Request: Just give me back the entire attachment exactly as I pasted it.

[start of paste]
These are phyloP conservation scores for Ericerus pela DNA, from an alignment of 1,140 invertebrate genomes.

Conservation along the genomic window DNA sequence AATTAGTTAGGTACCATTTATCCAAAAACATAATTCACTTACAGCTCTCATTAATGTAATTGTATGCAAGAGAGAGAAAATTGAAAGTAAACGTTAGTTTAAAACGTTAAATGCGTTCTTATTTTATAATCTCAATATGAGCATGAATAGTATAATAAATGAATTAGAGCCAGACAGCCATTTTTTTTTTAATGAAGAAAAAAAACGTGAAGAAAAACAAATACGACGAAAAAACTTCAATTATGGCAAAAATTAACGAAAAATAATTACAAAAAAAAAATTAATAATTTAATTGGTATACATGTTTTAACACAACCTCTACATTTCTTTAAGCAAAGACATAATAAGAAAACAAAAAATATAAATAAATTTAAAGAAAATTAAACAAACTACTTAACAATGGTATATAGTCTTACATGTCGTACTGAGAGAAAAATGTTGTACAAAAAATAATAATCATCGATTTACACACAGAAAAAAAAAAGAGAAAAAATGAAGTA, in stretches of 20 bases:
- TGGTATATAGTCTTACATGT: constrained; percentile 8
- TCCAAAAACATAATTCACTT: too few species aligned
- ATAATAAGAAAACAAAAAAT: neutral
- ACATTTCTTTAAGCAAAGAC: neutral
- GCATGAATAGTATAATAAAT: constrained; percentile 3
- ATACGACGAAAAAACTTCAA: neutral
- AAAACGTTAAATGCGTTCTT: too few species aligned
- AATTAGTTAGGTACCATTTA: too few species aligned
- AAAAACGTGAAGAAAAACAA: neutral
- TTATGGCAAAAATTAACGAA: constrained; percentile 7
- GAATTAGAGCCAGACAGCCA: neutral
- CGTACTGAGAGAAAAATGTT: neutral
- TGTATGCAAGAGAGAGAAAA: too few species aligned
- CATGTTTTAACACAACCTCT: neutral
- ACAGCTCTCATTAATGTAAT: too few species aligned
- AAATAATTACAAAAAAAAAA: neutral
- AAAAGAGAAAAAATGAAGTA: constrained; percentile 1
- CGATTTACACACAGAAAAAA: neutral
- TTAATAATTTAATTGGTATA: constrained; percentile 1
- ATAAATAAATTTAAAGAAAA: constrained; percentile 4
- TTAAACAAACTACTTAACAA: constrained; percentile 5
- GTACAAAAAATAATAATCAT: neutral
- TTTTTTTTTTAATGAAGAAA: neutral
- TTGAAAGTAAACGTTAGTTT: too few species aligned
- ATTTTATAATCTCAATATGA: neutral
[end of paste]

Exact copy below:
These are phyloP conservation scores for Ericerus pela DNA, from an alignment of 1,140 invertebrate genomes.

Conservation along the genomic window DNA sequence AATTAGTTAGGTACCATTTATCCAAAAACATAATTCACTTACAGCTCTCATTAATGTAATTGTATGCAAGAGAGAGAAAATTGAAAGTAAACGTTAGTTTAAAACGTTAAATGCGTTCTTATTTTATAATCTCAATATGAGCATGAATAGTATAATAAATGAATTAGAGCCAGACAGCCATTTTTTTTTTAATGAAGAAAAAAAACGTGAAGAAAAACAAATACGACGAAAAAACTTCAATTATGGCAAAAATTAACGAAAAATAATTACAAAAAAAAAATTAATAATTTAATTGGTATACATGTTTTAACACAACCTCTACATTTCTTTAAGCAAAGACATAATAAGAAAACAAAAAATATAAATAAATTTAAAGAAAATTAAACAAACTACTTAACAATGGTATATAGTCTTACATGTCGTACTGAGAGAAAAATGTTGTACAAAAAATAATAATCATCGATTTACACACAGAAAAAAAAAAGAGAAAAAATGAAGTA, in stretches of 20 bases:
- TGGTATATAGTCTTACATGT: constrained; percentile 8
- TCCAAAAACATAATTCACTT: too few species aligned
- ATAATAAGAAAACAAAAAAT: neutral
- ACATTTCTTTAAGCAAAGAC: neutral
- GCATGAATAGTATAATAAAT: constrained; percentile 3
- ATACGACGAAAAAACTTCAA: neutral
- AAAACGTTAAATGCGTTCTT: too few species aligned
- AATTAGTTAGGTACCATTTA: too few species aligned
- AAAAACGTGAAGAAAAACAA: neutral
- TTATGGCAAAAATTAACGAA: constrained; percentile 7
- GAATTAGAGCCAGACAGCCA: neutral
- CGTACTGAGAGAAAAATGTT: neutral
- TGTATGCAAGAGAGAGAAAA: too few species aligned
- CATGTTTTAACACAACCTCT: neutral
- ACAGCTCTCATTAATGTAAT: too few species aligned
- AAATAATTACAAAAAAAAAA: neutral
- AAAAGAGAAAAAATGAAGTA: constrained; percentile 1
- CGATTTACACACAGAAAAAA: neutral
- TTAATAATTTAATTGGTATA: constrained; percentile 1
- ATAAATAAATTTAAAGAAAA: constrained; percentile 4
- TTAAACAAACTACTTAACAA: constrained; percentile 5
- GTACAAAAAATAATAATCAT: neutral
- TTTTTTTTTTAATGAAGAAA: neutral
- TTGAAAGTAAACGTTAGTTT: too few species aligned
- ATTTTATAATCTCAATATGA: neutral